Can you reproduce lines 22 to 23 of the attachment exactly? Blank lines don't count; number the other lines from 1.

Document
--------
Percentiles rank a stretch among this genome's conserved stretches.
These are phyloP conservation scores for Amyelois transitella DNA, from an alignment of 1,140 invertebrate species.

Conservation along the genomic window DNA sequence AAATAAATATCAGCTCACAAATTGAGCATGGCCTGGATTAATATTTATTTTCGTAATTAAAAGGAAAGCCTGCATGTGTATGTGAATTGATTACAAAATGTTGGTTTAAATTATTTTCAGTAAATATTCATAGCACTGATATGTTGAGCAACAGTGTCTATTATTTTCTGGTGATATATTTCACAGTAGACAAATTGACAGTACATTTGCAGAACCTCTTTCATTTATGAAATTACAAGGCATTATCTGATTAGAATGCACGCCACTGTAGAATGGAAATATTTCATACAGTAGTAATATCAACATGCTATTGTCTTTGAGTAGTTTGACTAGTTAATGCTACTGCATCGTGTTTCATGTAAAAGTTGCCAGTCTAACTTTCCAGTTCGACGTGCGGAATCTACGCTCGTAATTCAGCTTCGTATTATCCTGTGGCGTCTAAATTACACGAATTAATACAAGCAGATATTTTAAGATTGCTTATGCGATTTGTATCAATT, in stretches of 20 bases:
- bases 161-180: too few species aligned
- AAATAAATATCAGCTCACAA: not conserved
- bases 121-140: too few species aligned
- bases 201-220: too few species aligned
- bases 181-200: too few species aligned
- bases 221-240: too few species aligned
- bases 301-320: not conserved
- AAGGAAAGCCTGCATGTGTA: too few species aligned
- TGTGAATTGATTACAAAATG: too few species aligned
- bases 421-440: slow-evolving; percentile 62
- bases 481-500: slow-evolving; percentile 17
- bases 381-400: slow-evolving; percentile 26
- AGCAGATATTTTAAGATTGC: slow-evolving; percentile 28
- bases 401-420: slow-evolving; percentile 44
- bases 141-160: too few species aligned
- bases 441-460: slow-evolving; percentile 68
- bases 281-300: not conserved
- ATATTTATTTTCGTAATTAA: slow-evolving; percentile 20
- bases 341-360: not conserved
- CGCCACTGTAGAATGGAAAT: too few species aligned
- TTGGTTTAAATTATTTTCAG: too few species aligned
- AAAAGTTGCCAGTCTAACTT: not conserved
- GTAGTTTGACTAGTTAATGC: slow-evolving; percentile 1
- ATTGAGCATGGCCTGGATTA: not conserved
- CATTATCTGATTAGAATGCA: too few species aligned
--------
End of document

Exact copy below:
- bases 341-360: not conserved
- CGCCACTGTAGAATGGAAAT: too few species aligned